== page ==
I would like to welcome to my blog Lynne Shelby, an award-winning romantic novelist and fellow book lover talking about writers who inspired her and taught her a thing or two about the very noble art of writing.
You can tell from Lynne’s selection that she has been influenced by some of the greatest…
I enjoy reading novels of every sort, from romantic fiction to mainstream to science fiction to literary classics, but looking back over the numerous books I’ve read over the years, I can see that there are certain authors that have had a huge influence on me – not just as a writer but in other ways as well.
I was about twelve when I found a book called ‘The Eagle of the Ninth’ in my school library, and discovered the wonderful historical novels of Rosemary Sutcliffe. I read her stories throughout my teens, when her talent for bringing the past to life, and for creating characters who are of their time while remaining vibrant and sympathetic for a modern reader, gave me a love of history that led to my studying it at university.
F Scott Fitzgerald
I’d written stories from a very young age, but it was reading the exquisitely plotted ‘The Great Gatsby’ by F Scott Fitzgerald when I was about seventeen that made me understand exactly what people meant when they talked about writers needing to hone their craft. Until then, I’d never thought much about the process of writing and what it is that makes a reader turn the page, but reading ‘The Great Gatsby’ I was in awe of the way every single bit of the plot comes together, and the way the outcome of the story seems so inevitable. This, I decided, was what I needed to learn how to do in order to become a writer.
I was a history student when I first started reading the ‘Angelique’ books, by Sergeanne Golon. The romantic adventures of this lively heroine in a vividly evoked 17th Century France not only provided light relief from my studies, but motivated me to read more books in the romance genre, including contemporary romance, which is the genre I write in now. Incidentally, I answered a question in my Finals based on what I’d learnt about Louis XIV from ‘Angelique and the King,’ which I guess is an example of just how important books can be, and how you can learn from fiction without even realising it.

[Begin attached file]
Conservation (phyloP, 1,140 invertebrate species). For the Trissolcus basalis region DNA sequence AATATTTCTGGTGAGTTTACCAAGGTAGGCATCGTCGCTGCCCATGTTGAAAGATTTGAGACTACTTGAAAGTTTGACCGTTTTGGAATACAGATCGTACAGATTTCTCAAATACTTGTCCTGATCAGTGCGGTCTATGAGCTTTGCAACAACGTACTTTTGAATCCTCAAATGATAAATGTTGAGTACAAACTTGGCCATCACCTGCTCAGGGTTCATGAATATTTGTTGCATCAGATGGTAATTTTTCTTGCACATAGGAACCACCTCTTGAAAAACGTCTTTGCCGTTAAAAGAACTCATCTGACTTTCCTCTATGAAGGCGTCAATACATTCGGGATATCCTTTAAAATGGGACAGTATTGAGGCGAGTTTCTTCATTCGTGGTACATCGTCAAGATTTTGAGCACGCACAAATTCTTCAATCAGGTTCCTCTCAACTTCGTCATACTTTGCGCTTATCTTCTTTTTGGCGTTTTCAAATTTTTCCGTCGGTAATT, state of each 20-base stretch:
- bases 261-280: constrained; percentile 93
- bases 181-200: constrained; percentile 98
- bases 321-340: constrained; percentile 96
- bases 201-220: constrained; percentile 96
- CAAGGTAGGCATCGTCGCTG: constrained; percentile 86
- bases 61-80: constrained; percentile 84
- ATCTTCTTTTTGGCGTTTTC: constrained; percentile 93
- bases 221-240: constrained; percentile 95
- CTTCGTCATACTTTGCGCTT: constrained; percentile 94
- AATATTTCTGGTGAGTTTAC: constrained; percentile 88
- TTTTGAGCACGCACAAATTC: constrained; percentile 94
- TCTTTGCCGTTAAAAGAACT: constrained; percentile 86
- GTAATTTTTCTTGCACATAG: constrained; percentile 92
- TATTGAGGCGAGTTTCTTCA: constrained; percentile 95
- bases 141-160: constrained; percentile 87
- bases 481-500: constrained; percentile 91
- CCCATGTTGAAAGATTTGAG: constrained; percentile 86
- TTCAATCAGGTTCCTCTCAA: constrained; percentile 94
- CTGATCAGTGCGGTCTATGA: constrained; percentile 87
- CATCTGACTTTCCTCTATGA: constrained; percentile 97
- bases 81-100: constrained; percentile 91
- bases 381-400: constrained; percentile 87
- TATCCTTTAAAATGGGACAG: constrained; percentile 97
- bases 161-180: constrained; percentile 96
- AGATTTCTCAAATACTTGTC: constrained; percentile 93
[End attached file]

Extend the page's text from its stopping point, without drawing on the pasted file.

Ursula Le Guin
Writing in a genre that is often criticised (mistakenly, in my opinion) for being mainly about spacecraft, robots and other ‘toys for boys,’ science fiction author Ursula Le Guin not only creates her own imagined future, but peoples it with fully three-dimensional characters living in societies that challenge gender stereotypes of our own times. Reading her novel, ‘The Left Hand of Darkness,’ taught me the importance of having well-rounded, unique characters, who may be very different from a reader, but who it is easy for a reader to like.
Of every author I’ve read and re-read, I would have to say that Jane Austen is the one who has had the most influence on me as a writer. Not for one moment would I suggest that my own writing is anywhere near being in the same league as hers, but every time I re-read her novels, I think this is the standard to which, as a romantic novelist, I should aspire. She taught me that while a reader might hope that the hero and heroine of a romantic novel are going to have a happy ending, they should not be sure that they are going to end up together right until the last chapter – and preferably not until the last page.
About Lynne Shelby
Lynne Shelby can’t remember a time when she wasn’t writing, and her ambition was always to be a published author. In January 2015, she was thrilled to win the Accent Press & Woman Magazine Writing Competition with her debut novel ‘French Kissing.’ She loves travelling and is inspired to write by the many wonderful foreign cities that she has visited and explored, with a camera and writer’s notebook in hand – Rome, Milan, Barcelona, Madrid, Venice, New York, Copenhagen, Berlin and of course Paris, the city which inspired her to write ‘French Kissing,’ which is available from Amazon: